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Here's How Wireless Charging Will Cook Your Steak
- May 14, 2018 -

Picture this: You scoop some grains into your rice cooker, and press start. The rice bubbles away. You haven't plugged the cooker into a wall outlet at all.


This kind of culinary black magic is the Wireless Power Consortium's (WPC) vision for a high-power wireless charger made specifically for kitchen appliances. Shown off at the CES show in January, the unnamed standard will supply up to 2,400 watts of power through inductive charging built into -- or beneath -- the countertop.



Look closely and you can see the Qi logo on the charging surface below these appliances.


World Power Consortium

If this sounds at all familiar, it's because WPC is the organization behind Qi wireless charging -- pronounced "chee" -- the protocol supported by phones from Samsung, Apple and LG. While wireless charging has been available to phones for years, companies want to take the technology beyond your handset, using wireless charging to power up laptops, fitness bands and yes, even kitchen appliances.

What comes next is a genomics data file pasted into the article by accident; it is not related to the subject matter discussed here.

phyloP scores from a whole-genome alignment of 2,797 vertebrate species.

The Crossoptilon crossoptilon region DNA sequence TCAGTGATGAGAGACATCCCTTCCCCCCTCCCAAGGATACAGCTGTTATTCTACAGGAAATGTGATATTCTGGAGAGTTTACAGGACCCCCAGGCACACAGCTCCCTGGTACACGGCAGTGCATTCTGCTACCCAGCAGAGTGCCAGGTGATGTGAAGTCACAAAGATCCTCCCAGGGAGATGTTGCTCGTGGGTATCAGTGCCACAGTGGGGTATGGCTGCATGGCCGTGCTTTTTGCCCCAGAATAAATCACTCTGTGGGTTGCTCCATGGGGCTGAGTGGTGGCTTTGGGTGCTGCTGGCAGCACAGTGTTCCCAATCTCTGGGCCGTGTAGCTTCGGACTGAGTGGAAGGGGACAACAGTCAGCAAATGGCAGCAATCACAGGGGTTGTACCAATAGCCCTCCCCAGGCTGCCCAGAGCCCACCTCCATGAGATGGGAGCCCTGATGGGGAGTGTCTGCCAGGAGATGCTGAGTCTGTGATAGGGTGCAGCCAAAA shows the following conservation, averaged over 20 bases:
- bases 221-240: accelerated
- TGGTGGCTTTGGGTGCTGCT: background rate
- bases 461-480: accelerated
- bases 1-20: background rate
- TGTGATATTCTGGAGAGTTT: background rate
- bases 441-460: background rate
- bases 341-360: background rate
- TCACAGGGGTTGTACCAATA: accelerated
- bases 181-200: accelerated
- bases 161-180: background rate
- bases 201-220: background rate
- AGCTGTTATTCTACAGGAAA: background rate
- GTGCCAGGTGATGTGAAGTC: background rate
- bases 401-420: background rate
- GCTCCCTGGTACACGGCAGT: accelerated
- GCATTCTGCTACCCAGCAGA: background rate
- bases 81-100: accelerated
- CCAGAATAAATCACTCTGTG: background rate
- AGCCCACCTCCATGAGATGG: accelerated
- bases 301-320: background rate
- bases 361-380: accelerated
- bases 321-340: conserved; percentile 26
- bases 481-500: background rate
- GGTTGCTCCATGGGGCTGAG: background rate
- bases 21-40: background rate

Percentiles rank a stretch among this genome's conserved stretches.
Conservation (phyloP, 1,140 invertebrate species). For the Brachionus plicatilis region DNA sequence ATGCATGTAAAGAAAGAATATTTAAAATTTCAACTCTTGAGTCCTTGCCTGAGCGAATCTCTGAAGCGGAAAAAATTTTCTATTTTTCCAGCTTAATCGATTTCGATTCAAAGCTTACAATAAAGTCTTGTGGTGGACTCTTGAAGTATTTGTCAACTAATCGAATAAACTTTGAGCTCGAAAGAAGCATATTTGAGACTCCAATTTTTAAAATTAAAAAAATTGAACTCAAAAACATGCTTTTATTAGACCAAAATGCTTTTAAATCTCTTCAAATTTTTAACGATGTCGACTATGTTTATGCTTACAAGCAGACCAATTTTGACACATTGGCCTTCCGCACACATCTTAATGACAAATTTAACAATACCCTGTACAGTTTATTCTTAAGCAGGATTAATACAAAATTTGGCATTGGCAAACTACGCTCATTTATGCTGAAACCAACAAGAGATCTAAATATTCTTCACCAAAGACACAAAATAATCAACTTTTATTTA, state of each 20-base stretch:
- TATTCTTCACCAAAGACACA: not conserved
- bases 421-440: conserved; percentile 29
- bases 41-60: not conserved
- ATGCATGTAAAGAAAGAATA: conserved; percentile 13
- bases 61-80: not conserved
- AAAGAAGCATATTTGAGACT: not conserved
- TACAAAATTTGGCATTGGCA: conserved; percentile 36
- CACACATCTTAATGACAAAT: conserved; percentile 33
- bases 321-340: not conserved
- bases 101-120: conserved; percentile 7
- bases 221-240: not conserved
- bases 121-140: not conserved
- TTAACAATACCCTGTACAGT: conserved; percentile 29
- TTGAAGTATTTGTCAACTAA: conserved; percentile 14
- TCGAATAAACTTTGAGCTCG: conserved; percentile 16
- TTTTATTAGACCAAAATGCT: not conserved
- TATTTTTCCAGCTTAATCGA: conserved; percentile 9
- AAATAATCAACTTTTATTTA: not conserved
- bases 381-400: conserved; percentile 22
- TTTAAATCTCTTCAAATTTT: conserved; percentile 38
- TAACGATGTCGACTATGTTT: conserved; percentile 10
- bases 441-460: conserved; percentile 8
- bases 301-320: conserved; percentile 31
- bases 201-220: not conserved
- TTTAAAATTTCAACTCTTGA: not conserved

Although we're seeing a push in the wireless charging space for transmitters that will recharge your devices over the air -- wireless power over distances of 15, 30 and even 80 feet -- the Wireless Power Consortium believes that its magnetic inductive charging, which only works over distance of a few millimeters, will deliver the strongest, safest surge of energy to a device.